Tuesday, June 15, 2004

Knox Co. porn store owner will challenge obscenity law

The Associated Press

GRAY, Ky. - The owner of a new porn shop in Knox County wants to test Kentucky's obscenity law.

Dreamworld owner Jeree Mills, 58, and employee Belinda K. Brown, 38, were arrested on May 14 - just four days after their store opened - and charged with violating the state law against distributing obscene matter, a misdemeanor.

Mills and Brown pleaded not guilty and have a hearing scheduled for later this month.

Their attorney, H. Louis Sirkin of Cincinnati, said he will seek to have the charges dismissed. Sirkin has represented Hustler magazine publisher Larry Flynt and represents Flynt's brother, Jimmy, in his effort to open a Hustler store in Lexington.

Mills is determined to keep the store open, said store manager Leanna Philpot.

Philpot said Dreamworld shut down for more than three weeks after the arrests, but reopened June 3 after Mills consulted with Sirkin.

The county adopted an ordinance 11 years ago barring the sale of obscene material, and two stores stopped selling such material in response, the Rev. Leonard Lester said.

Some opponents mentioned pushing the county to enforce that rule in an attempt to close Dreamworld. However, the ordinance is modeled on state obscenity law, and would require the same court process to enforce.

Carl Bolton, chief deputy for the sheriff's office, said he did not anticipate more arrests until the courts provide some answers about whether the store's products are obscene.

The store sells pornographic magazines, sex toys and graphic movies.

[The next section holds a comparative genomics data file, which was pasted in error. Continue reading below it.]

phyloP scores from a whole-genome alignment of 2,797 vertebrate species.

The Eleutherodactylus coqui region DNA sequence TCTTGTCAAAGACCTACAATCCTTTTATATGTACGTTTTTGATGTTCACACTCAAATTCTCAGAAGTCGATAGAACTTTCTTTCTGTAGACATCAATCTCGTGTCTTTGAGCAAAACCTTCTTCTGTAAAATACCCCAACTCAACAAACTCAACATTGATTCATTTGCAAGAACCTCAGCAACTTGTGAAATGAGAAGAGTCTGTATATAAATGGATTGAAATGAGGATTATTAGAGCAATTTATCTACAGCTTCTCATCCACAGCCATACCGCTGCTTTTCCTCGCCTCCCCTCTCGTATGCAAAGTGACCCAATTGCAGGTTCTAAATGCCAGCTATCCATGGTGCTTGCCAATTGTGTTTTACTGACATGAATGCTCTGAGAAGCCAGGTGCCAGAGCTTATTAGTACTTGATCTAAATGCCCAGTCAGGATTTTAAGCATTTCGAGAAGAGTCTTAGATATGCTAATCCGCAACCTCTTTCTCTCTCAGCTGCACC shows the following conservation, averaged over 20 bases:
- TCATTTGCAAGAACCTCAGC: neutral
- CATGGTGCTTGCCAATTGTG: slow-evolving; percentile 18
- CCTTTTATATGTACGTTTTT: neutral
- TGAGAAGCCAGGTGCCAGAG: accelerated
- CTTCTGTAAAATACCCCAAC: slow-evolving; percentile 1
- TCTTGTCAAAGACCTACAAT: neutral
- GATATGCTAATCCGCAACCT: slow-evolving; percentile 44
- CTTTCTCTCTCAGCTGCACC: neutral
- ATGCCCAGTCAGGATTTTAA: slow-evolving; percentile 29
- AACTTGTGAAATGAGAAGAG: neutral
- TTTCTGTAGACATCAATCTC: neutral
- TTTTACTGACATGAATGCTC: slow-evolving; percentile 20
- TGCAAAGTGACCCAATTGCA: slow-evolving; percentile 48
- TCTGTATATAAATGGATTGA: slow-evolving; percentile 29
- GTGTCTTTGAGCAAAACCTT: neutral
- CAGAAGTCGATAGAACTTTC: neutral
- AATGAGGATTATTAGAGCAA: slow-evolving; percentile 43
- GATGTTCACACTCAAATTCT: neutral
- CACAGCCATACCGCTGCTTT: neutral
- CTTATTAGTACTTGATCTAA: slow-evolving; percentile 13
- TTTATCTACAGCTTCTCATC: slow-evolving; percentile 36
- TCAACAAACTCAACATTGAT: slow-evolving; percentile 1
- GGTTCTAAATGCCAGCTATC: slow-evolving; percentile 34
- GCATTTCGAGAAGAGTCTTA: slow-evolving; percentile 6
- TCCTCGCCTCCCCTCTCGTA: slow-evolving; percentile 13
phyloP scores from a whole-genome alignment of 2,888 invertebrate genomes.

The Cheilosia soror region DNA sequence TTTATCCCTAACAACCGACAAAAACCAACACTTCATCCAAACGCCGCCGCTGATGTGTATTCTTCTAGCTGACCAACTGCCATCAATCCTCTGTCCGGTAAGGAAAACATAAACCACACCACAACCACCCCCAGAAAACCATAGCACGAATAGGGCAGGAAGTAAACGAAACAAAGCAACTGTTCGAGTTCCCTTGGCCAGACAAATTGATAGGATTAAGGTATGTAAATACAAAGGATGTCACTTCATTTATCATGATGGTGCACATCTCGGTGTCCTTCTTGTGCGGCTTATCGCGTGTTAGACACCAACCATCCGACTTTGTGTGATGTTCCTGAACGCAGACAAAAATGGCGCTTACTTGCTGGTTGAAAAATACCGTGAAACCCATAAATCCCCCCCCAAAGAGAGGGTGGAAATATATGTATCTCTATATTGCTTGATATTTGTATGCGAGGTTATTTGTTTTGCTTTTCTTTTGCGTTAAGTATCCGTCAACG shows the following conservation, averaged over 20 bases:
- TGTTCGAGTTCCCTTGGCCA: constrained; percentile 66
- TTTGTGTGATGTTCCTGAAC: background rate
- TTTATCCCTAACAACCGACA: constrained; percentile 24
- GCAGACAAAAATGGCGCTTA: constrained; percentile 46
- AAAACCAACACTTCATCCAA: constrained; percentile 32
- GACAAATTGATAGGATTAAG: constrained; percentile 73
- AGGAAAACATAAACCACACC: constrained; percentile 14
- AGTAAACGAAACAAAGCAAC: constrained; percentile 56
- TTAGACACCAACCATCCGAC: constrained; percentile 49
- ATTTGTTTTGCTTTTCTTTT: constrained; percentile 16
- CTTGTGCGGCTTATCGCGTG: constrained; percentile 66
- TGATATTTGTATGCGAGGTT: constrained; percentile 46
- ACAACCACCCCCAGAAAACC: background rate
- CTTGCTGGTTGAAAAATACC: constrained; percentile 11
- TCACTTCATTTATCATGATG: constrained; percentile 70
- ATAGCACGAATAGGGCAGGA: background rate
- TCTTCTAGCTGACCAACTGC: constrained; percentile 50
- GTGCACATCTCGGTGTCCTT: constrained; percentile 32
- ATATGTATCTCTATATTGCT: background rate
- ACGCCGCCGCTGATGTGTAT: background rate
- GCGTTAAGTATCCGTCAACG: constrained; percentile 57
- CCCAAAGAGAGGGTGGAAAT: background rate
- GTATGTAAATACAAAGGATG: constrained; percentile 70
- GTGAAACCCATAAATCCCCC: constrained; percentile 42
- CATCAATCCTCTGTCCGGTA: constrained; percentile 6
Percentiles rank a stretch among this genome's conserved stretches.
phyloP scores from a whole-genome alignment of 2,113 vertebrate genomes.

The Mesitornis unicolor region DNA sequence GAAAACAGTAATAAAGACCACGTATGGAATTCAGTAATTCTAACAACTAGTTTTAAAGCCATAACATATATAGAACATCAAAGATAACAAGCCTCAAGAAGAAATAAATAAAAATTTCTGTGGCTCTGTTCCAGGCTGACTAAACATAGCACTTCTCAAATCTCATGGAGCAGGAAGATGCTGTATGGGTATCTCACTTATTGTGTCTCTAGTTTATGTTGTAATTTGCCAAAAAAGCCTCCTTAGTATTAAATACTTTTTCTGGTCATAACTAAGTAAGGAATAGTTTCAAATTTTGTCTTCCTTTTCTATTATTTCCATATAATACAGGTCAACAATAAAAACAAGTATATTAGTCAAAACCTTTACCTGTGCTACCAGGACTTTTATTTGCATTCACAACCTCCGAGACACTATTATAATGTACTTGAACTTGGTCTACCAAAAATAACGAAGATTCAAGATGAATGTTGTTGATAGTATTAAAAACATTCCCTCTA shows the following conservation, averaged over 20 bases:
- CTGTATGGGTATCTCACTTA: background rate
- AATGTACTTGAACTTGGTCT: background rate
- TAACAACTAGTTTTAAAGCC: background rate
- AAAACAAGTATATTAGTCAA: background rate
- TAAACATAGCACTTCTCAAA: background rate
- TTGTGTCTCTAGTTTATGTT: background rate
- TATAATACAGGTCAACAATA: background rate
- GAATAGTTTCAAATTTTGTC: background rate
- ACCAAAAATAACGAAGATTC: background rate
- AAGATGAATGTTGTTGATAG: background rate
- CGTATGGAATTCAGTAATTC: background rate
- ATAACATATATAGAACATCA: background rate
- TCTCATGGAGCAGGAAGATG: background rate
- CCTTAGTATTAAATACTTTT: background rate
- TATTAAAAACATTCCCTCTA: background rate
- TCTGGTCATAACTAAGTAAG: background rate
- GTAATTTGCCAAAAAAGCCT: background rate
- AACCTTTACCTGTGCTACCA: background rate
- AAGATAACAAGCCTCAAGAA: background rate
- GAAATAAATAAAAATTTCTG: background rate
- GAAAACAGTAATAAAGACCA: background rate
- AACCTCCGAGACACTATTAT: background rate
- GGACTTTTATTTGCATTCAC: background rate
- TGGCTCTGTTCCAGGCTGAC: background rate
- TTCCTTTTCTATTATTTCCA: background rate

The fiscal court put a 90-day moratorium on new adult-oriented businesses, but there's a question about whether that would stand up to a challenge, Deputy Judge-Executive Bruce Murphy said.

As a practical matter, he said, "If there was not a demand, there would be no supply."

Opponents of the store say they object to the store for a number of reasons, including concerns that it will drive down property values and draw sexual predators to the neighborhood. There are homes and businesses near the store, including a day-care center.

"It's going to bring what I consider bad elements into the community," said Darrell Warren, a Baptist minister who operates an auto-body repair shop next door.

Paul Frederick, who owns the day-care center and is a Baptist minister, said there are sex criminals in the county already. He is concerned that having pornography more readily available could put women and children at risk.

The state law at issue sets up a three-part test on what is obscene.

The test: to the average person, applying contemporary community standards, the predominant appeal of the material, taken as a whole, is to prurient interest in sexual conduct; and the material depicts the sexual conduct in a "patently offensive" way; and the material, taken as a whole, has no serious literary, artistic, political or scientific value.

"You really don't know what's obscene until five justices of the (U.S.) Supreme Court say it is," Sirkin said.

And with explicit sexual material available on television and the Internet, defining contemporary community standards has gotten more complex.

Sirkin said his challenge to the charges against Mills and Brown will cite a decision from last year in which the Supreme Court struck down a Texas law against homosexual sodomy. The opinion is relevant because it affirmed a right to sexual privacy in one's home, Sirkin said.

That right encompasses a right to buy and sell materials such as those at Dreamworld, he argues.

"This is just an inherent American right to make decisions that affect me personally and do not harm anyone else," Sirkin said.

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